Located in the heart of Central America, Costa Rica has been one of the most politically and economically stable countries in Central America since its birth in the 19th century. The nation compares favorably to its regional neighbors in areas of human development, and it has used its landscapes of jungles, forests and coastlines to develop an international reputation for ecotourism.
Costa Rica’s constitution was adopted in 1949, and has since been amended to declare the nation as multicultural and multiethnic. The overwhelming majority of Costa Rica’s population is either white or mestizo – a combination of European and Amerindian descent. The population also includes indigenous, African and mixed descent groups. Like other former Spanish colonies across the Americas, Costa Rica’s official language is Spanish and the most commonly practiced religion is Roman Catholicism. However, a significant percentage of the population identifies with other religions, such as Evangelical Christianity and Jehovah’s Witness.
Costa Rica in Photos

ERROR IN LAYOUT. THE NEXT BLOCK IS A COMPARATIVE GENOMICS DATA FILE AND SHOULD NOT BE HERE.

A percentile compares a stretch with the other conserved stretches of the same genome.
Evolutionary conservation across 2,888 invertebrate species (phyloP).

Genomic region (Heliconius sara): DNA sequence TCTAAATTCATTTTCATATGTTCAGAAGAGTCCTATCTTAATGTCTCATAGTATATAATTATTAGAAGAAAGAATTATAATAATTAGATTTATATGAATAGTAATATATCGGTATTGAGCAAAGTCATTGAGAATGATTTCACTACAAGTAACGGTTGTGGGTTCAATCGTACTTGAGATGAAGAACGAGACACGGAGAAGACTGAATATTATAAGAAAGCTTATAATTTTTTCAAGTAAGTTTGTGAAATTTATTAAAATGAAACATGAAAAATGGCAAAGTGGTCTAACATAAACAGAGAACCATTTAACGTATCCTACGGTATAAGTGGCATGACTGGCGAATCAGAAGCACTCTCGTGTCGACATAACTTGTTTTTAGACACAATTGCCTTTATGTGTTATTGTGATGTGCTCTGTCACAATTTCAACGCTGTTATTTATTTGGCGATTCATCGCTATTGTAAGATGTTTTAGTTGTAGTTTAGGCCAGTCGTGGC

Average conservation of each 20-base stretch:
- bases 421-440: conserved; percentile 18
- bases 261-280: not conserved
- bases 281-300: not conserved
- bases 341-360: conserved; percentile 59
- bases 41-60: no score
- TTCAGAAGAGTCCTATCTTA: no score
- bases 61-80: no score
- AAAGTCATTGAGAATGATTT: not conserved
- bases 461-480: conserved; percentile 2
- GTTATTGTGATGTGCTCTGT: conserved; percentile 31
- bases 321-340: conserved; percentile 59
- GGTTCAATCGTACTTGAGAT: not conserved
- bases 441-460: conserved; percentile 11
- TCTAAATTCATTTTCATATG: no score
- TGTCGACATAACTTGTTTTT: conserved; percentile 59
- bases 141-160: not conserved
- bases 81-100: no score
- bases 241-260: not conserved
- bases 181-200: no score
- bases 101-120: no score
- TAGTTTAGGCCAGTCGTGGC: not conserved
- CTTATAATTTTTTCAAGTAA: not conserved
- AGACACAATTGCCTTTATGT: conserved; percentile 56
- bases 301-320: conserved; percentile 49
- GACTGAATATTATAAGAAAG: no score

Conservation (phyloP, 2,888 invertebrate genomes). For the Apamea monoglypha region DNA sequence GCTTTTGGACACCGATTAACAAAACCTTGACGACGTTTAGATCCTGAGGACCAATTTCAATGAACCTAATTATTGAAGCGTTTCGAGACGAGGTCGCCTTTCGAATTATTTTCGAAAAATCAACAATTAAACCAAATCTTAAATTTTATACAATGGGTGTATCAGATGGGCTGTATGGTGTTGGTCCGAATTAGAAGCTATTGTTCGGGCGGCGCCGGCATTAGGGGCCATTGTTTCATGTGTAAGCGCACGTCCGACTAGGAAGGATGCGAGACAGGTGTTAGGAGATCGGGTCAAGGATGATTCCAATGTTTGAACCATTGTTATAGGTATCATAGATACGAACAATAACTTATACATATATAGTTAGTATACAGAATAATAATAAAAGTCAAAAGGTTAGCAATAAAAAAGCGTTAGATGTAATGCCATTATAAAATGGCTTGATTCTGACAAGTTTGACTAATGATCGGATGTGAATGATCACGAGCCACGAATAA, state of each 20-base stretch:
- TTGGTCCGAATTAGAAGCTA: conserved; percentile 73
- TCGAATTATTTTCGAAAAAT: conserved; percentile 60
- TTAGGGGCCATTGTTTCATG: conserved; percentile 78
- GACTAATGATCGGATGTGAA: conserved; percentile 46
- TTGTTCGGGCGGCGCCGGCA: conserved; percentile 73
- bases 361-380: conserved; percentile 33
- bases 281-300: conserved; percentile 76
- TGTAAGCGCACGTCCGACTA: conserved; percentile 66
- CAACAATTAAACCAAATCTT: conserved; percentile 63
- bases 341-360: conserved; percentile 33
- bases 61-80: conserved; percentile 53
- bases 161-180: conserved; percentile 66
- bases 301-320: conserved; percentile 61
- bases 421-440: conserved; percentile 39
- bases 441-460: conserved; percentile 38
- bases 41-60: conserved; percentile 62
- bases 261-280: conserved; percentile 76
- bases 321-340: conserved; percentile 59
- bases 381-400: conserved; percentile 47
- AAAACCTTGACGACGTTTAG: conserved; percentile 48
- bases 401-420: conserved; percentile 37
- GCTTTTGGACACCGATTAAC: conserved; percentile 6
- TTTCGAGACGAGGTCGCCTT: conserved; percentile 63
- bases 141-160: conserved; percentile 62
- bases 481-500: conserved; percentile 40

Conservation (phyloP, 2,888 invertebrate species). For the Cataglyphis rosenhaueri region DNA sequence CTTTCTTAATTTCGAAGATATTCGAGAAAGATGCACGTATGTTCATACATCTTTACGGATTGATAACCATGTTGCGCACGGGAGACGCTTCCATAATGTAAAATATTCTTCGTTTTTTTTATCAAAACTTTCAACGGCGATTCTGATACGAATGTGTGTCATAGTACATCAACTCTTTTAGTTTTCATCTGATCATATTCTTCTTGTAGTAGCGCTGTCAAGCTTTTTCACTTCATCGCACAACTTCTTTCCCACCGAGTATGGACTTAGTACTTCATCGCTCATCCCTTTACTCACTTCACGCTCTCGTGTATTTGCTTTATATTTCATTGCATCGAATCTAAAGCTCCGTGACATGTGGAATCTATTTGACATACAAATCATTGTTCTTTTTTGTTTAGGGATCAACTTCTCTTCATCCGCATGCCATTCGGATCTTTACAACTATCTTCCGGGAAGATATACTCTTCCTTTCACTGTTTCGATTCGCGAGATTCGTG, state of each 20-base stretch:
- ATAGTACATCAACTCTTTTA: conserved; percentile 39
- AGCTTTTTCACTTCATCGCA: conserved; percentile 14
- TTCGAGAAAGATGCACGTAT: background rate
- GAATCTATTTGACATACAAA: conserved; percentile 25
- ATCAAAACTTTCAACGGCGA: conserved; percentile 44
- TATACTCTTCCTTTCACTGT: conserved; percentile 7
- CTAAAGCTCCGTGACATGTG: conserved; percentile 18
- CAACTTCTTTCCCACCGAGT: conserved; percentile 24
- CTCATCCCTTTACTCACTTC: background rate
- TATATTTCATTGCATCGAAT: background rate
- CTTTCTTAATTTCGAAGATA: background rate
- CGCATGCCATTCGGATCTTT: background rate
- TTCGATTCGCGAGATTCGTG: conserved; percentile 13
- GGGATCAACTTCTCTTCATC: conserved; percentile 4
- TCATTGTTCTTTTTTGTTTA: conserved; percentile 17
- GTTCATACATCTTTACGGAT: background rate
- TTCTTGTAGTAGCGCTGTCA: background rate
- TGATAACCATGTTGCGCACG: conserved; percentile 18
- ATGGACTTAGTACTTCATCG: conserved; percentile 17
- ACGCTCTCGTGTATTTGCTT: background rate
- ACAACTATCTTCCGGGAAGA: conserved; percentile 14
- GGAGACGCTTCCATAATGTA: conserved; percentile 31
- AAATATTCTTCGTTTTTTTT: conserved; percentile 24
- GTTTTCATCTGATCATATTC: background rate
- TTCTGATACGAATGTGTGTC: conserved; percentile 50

The country has had a functioning democracy since the mid-20th century, and its government features executive, legislative and judicial branches. The executive branch has one president and two vice presidents. Costa Rica avoided much of the conflict that plagued its Central American neighbors in the 1970s and 1980s.
Exports of agricultural products such as bananas, coffee and sugar form the backbone of Costa Rica’s economy. Years of political stability and a relatively highly educated workforce have made the country attractive for foreign investment.
On the other hand, periods of strong economic growth have not erased persistent problems with poverty and income inequality. Elections in 2016 ushered in a new government, while in 2017 the World Bank redesignated the country as an upper middle-income nation.
Culturally, Costa Rica draws influences from the indigenous Americans to the north, as well as South America. While the nation’s population enjoys artistic diversions such as film and music, Costa Rica’s culture may best be exemplified in the phrase, “pura vida,” which translates as “pure life,” and can be used as both a greeting and as a response to a question.
Costa Rica is a member of several international organizations, including the Organization of American States and the United Nations.
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